Thursday, February 28, 2013

Battle of the Books, Bracket Five, First Round :: Paradox Resolution by K.A. Bedford vs. Nightglass by Liane Merciel

We turn to the bottom half of Bracket Five of the Fantastic Reviews Battle of the Books, beginning with Paradox Resolution by K.A. Bedford against Nightglass by Liane Merciel. The winner will be the book I (Aaron) most want to continue reading after 25 pages.

Paradox Resolution: Edge trade paperback, August 2012, 253 pages, cover art by Martin Pasco. K.A. Bedford is an Australian author who has published five novels with Candadian press Edge Publishing. Bedford's novel Eclipse won the Aurealis Award for best Australian science fiction novel of 2005. Time Machines Repaired While-U-Wait, the prequel to Paradox Resolution, won Bedford a second Aurealis Award and was a finalist for the Philip K. Dick Award.

Paradox Resolution is the second novel featuring "Spider" Webb, an ordinary Australian bloke who is good with machinery. He keeps finding himself in strange situations, simply because the machines he's especially adept at repairing happen to be time machines. In the opening section of Paradox Resolution, Spider looks in the office refrigerator and find the severed head of his former boss, who was not so affectionately known as "Dickhead." Disconcertingly, the head speaks to Spider, pleading for help. Spider later learns from his policewoman friend Iris that the Dickhead mystery has attracted attention from the highest levels of government.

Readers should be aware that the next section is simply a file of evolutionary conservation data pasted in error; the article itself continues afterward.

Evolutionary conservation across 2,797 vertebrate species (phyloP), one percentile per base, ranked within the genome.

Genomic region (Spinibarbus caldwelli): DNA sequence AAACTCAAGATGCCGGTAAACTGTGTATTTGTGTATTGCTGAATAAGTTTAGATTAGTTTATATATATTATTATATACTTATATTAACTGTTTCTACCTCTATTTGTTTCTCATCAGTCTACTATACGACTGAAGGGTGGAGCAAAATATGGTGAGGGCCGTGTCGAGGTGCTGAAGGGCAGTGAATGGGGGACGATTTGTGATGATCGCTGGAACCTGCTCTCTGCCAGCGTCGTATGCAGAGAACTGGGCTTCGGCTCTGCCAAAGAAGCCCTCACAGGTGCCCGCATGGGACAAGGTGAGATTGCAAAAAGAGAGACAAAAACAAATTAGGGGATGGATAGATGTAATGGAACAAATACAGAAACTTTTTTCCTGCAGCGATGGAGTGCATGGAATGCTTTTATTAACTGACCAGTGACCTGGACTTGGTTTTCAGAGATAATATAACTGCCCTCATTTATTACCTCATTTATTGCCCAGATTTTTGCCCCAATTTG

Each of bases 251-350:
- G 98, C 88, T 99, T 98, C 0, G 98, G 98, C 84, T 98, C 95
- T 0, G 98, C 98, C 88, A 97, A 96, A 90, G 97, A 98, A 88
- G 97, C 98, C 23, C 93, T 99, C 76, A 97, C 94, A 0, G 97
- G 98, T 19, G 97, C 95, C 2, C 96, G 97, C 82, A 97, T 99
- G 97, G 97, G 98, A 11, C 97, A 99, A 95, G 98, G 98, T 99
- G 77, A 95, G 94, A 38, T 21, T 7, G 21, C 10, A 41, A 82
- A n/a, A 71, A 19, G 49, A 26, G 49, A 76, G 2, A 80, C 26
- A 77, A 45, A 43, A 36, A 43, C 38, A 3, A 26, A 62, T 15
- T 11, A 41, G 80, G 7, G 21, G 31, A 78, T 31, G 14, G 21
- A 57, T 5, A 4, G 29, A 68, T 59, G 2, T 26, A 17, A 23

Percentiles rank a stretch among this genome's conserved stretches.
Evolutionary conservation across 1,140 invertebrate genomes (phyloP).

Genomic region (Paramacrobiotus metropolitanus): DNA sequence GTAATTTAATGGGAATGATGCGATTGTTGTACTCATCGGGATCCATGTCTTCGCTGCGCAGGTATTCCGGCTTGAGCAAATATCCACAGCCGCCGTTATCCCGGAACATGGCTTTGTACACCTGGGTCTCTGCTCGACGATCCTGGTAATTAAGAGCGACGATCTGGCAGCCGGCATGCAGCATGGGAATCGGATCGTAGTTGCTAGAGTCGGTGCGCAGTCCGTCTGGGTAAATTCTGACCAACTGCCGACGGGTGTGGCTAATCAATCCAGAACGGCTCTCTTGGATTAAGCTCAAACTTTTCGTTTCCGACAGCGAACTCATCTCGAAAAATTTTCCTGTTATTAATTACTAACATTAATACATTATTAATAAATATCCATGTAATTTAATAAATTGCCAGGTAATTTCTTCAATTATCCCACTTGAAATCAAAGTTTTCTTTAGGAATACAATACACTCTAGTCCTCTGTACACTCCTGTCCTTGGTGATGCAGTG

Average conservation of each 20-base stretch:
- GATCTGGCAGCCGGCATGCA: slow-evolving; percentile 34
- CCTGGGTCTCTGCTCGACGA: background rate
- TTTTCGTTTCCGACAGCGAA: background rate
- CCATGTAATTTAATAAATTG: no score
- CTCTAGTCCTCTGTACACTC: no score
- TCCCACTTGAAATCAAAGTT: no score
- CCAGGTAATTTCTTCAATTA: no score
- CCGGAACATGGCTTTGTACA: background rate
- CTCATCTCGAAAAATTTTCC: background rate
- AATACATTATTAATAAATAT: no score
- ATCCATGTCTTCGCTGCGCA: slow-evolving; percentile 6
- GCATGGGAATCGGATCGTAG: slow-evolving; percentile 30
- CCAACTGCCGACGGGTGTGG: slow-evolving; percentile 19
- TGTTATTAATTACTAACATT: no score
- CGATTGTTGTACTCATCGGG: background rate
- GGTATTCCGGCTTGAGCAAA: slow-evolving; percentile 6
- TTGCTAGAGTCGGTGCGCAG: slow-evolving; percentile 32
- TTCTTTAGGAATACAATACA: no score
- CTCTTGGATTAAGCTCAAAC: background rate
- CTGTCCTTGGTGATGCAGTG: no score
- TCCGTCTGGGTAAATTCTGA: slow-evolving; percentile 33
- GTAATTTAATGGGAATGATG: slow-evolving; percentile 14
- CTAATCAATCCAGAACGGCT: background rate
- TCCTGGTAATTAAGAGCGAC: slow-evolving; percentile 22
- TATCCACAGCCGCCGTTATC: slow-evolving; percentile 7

Nightglass: Paizo paperback, July 2012, 345 pages, cover art by Tyler Walpole. Liane Merciel is the author of the Ithelas fantasy series, consisting so far of The River Kings' Road and Heaven's Needle. My fellow middle-aged aspiring writers will be disgusted to know that Merciel (under the name Jennifer Andress) published a story in Lucy Snyder's Dark Planet webzine when she was still in high school. (If you don't remember Dark Planet, it also published writers like Kelly Link, Gary A. Braunbeck, Tim Waggoner, and Robert Boyczuk.) Merciel is a prosecutor in her copious free time.

Nightglass is a tie-in to the Pathfinder role-playing game. It's the second Pathfinder book to try its luck in the Battle of the Books——Song of the Serpent by Hugh Matthews (aka Matthew Hughes) made it to the second round of the Fall 2012 Battle. Nightglass takes place in Nidal, an especially foreboding area of the Pathfinder universe. In the prologue, the only survivor of a survey party into Nidal is nursed back to health by a fearful single mother. In chapter one, the mother's oldest son is due to be tested for magical abilities by the strange and malicious "shadowcallers." The boy, Isiem, pretends not to have any such powers, at first.